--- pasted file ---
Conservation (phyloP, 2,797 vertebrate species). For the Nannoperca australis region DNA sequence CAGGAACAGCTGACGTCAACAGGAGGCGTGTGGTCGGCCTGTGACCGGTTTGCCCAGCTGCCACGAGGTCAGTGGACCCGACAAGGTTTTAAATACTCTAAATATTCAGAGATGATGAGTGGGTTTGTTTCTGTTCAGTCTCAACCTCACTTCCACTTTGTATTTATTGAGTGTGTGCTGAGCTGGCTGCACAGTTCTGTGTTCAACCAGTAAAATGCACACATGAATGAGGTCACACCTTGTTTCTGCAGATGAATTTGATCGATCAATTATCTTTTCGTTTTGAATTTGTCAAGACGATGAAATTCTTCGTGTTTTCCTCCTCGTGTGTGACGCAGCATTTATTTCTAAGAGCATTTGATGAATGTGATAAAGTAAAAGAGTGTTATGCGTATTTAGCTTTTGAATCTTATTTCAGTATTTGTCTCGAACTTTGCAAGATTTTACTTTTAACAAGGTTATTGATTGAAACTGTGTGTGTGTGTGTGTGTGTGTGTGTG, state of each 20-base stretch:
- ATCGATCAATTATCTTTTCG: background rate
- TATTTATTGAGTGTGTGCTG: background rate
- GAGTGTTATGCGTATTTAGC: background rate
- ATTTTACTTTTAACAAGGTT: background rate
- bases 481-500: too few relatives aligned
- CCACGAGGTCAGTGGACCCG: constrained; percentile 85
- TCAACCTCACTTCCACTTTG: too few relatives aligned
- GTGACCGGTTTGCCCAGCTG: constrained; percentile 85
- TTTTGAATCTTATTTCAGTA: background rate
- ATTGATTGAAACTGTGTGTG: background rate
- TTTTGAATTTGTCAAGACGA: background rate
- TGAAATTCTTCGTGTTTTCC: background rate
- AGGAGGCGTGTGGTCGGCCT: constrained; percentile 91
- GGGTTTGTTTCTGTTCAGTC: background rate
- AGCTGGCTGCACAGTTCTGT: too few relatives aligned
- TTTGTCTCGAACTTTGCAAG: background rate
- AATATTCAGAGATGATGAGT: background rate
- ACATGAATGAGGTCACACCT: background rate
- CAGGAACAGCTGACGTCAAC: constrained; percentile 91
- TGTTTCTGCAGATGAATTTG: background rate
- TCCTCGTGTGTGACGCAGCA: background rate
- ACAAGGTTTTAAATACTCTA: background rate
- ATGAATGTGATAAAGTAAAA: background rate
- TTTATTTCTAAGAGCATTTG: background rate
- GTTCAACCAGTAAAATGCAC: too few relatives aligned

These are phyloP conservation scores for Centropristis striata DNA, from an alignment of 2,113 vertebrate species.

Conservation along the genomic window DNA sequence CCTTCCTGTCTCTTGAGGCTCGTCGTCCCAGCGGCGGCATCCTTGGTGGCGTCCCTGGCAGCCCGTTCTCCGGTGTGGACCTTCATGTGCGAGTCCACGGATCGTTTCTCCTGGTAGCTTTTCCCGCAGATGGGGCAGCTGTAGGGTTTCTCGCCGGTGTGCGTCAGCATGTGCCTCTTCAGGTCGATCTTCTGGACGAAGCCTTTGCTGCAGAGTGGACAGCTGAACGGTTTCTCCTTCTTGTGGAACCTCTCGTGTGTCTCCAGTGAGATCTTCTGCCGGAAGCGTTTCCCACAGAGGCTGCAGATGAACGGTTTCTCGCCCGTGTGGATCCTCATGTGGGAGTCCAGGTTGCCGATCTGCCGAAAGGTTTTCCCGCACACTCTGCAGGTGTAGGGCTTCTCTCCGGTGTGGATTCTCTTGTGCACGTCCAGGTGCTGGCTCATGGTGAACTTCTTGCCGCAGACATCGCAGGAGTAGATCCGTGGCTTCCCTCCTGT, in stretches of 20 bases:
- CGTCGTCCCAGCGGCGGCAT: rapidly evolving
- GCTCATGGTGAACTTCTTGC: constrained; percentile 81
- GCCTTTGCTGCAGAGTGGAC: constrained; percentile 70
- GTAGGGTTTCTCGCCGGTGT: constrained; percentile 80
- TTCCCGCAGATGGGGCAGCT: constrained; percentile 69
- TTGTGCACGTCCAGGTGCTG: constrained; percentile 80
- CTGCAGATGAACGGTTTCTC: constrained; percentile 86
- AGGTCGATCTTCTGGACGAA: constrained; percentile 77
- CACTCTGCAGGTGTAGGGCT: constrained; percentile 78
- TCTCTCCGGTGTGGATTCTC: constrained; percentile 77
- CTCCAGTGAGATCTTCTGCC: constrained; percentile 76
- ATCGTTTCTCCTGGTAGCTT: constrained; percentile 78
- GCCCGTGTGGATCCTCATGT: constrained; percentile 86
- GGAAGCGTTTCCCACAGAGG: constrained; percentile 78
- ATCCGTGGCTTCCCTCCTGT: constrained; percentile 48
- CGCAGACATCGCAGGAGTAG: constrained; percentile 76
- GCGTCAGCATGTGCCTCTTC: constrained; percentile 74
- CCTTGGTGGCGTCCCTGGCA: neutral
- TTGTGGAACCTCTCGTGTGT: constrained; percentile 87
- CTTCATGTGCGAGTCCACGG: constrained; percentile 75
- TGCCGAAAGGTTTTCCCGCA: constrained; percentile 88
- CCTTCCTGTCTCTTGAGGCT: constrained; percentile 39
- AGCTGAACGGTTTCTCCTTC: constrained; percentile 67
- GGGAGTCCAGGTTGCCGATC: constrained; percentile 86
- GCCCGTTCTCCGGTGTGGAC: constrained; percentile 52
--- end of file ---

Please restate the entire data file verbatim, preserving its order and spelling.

Conservation (phyloP, 2,797 vertebrate species). For the Nannoperca australis region DNA sequence CAGGAACAGCTGACGTCAACAGGAGGCGTGTGGTCGGCCTGTGACCGGTTTGCCCAGCTGCCACGAGGTCAGTGGACCCGACAAGGTTTTAAATACTCTAAATATTCAGAGATGATGAGTGGGTTTGTTTCTGTTCAGTCTCAACCTCACTTCCACTTTGTATTTATTGAGTGTGTGCTGAGCTGGCTGCACAGTTCTGTGTTCAACCAGTAAAATGCACACATGAATGAGGTCACACCTTGTTTCTGCAGATGAATTTGATCGATCAATTATCTTTTCGTTTTGAATTTGTCAAGACGATGAAATTCTTCGTGTTTTCCTCCTCGTGTGTGACGCAGCATTTATTTCTAAGAGCATTTGATGAATGTGATAAAGTAAAAGAGTGTTATGCGTATTTAGCTTTTGAATCTTATTTCAGTATTTGTCTCGAACTTTGCAAGATTTTACTTTTAACAAGGTTATTGATTGAAACTGTGTGTGTGTGTGTGTGTGTGTGTGTG, state of each 20-base stretch:
- ATCGATCAATTATCTTTTCG: background rate
- TATTTATTGAGTGTGTGCTG: background rate
- GAGTGTTATGCGTATTTAGC: background rate
- ATTTTACTTTTAACAAGGTT: background rate
- bases 481-500: too few relatives aligned
- CCACGAGGTCAGTGGACCCG: constrained; percentile 85
- TCAACCTCACTTCCACTTTG: too few relatives aligned
- GTGACCGGTTTGCCCAGCTG: constrained; percentile 85
- TTTTGAATCTTATTTCAGTA: background rate
- ATTGATTGAAACTGTGTGTG: background rate
- TTTTGAATTTGTCAAGACGA: background rate
- TGAAATTCTTCGTGTTTTCC: background rate
- AGGAGGCGTGTGGTCGGCCT: constrained; percentile 91
- GGGTTTGTTTCTGTTCAGTC: background rate
- AGCTGGCTGCACAGTTCTGT: too few relatives aligned
- TTTGTCTCGAACTTTGCAAG: background rate
- AATATTCAGAGATGATGAGT: background rate
- ACATGAATGAGGTCACACCT: background rate
- CAGGAACAGCTGACGTCAAC: constrained; percentile 91
- TGTTTCTGCAGATGAATTTG: background rate
- TCCTCGTGTGTGACGCAGCA: background rate
- ACAAGGTTTTAAATACTCTA: background rate
- ATGAATGTGATAAAGTAAAA: background rate
- TTTATTTCTAAGAGCATTTG: background rate
- GTTCAACCAGTAAAATGCAC: too few relatives aligned

These are phyloP conservation scores for Centropristis striata DNA, from an alignment of 2,113 vertebrate species.

Conservation along the genomic window DNA sequence CCTTCCTGTCTCTTGAGGCTCGTCGTCCCAGCGGCGGCATCCTTGGTGGCGTCCCTGGCAGCCCGTTCTCCGGTGTGGACCTTCATGTGCGAGTCCACGGATCGTTTCTCCTGGTAGCTTTTCCCGCAGATGGGGCAGCTGTAGGGTTTCTCGCCGGTGTGCGTCAGCATGTGCCTCTTCAGGTCGATCTTCTGGACGAAGCCTTTGCTGCAGAGTGGACAGCTGAACGGTTTCTCCTTCTTGTGGAACCTCTCGTGTGTCTCCAGTGAGATCTTCTGCCGGAAGCGTTTCCCACAGAGGCTGCAGATGAACGGTTTCTCGCCCGTGTGGATCCTCATGTGGGAGTCCAGGTTGCCGATCTGCCGAAAGGTTTTCCCGCACACTCTGCAGGTGTAGGGCTTCTCTCCGGTGTGGATTCTCTTGTGCACGTCCAGGTGCTGGCTCATGGTGAACTTCTTGCCGCAGACATCGCAGGAGTAGATCCGTGGCTTCCCTCCTGT, in stretches of 20 bases:
- CGTCGTCCCAGCGGCGGCAT: rapidly evolving
- GCTCATGGTGAACTTCTTGC: constrained; percentile 81
- GCCTTTGCTGCAGAGTGGAC: constrained; percentile 70
- GTAGGGTTTCTCGCCGGTGT: constrained; percentile 80
- TTCCCGCAGATGGGGCAGCT: constrained; percentile 69
- TTGTGCACGTCCAGGTGCTG: constrained; percentile 80
- CTGCAGATGAACGGTTTCTC: constrained; percentile 86
- AGGTCGATCTTCTGGACGAA: constrained; percentile 77
- CACTCTGCAGGTGTAGGGCT: constrained; percentile 78
- TCTCTCCGGTGTGGATTCTC: constrained; percentile 77
- CTCCAGTGAGATCTTCTGCC: constrained; percentile 76
- ATCGTTTCTCCTGGTAGCTT: constrained; percentile 78
- GCCCGTGTGGATCCTCATGT: constrained; percentile 86
- GGAAGCGTTTCCCACAGAGG: constrained; percentile 78
- ATCCGTGGCTTCCCTCCTGT: constrained; percentile 48
- CGCAGACATCGCAGGAGTAG: constrained; percentile 76
- GCGTCAGCATGTGCCTCTTC: constrained; percentile 74
- CCTTGGTGGCGTCCCTGGCA: neutral
- TTGTGGAACCTCTCGTGTGT: constrained; percentile 87
- CTTCATGTGCGAGTCCACGG: constrained; percentile 75
- TGCCGAAAGGTTTTCCCGCA: constrained; percentile 88
- CCTTCCTGTCTCTTGAGGCT: constrained; percentile 39
- AGCTGAACGGTTTCTCCTTC: constrained; percentile 67
- GGGAGTCCAGGTTGCCGATC: constrained; percentile 86
- GCCCGTTCTCCGGTGTGGAC: constrained; percentile 52